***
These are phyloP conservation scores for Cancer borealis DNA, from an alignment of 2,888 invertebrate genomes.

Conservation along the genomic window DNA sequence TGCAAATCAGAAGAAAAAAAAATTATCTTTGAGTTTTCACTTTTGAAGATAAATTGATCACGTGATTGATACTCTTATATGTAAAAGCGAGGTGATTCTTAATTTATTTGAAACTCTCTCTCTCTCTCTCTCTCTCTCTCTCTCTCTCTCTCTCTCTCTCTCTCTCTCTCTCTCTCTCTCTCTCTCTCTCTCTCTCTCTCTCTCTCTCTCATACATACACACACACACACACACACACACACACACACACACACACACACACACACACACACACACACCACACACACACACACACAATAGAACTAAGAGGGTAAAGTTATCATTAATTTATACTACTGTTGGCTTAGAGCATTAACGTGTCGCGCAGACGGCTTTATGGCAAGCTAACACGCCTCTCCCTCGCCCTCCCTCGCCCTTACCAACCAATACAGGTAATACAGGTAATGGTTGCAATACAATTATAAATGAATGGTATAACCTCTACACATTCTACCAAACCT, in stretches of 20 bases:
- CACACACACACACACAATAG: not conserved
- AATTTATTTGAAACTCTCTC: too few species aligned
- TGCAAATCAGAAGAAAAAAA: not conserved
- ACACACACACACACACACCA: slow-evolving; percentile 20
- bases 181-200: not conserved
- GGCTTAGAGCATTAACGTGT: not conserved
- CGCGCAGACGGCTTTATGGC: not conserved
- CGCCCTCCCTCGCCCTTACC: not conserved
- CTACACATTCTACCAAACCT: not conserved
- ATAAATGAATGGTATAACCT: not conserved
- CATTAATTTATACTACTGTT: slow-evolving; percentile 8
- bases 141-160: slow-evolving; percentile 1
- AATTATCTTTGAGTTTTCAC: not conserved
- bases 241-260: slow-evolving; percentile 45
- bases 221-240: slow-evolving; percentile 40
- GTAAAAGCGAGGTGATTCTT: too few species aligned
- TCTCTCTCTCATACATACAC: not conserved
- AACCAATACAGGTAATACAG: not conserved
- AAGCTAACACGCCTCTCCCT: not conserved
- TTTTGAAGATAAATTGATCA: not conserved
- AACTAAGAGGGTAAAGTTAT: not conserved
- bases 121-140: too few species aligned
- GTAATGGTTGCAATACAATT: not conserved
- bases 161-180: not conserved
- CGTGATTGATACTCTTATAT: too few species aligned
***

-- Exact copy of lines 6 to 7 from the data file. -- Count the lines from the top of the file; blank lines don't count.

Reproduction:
- ACACACACACACACACACCA: slow-evolving; percentile 20
- bases 181-200: not conserved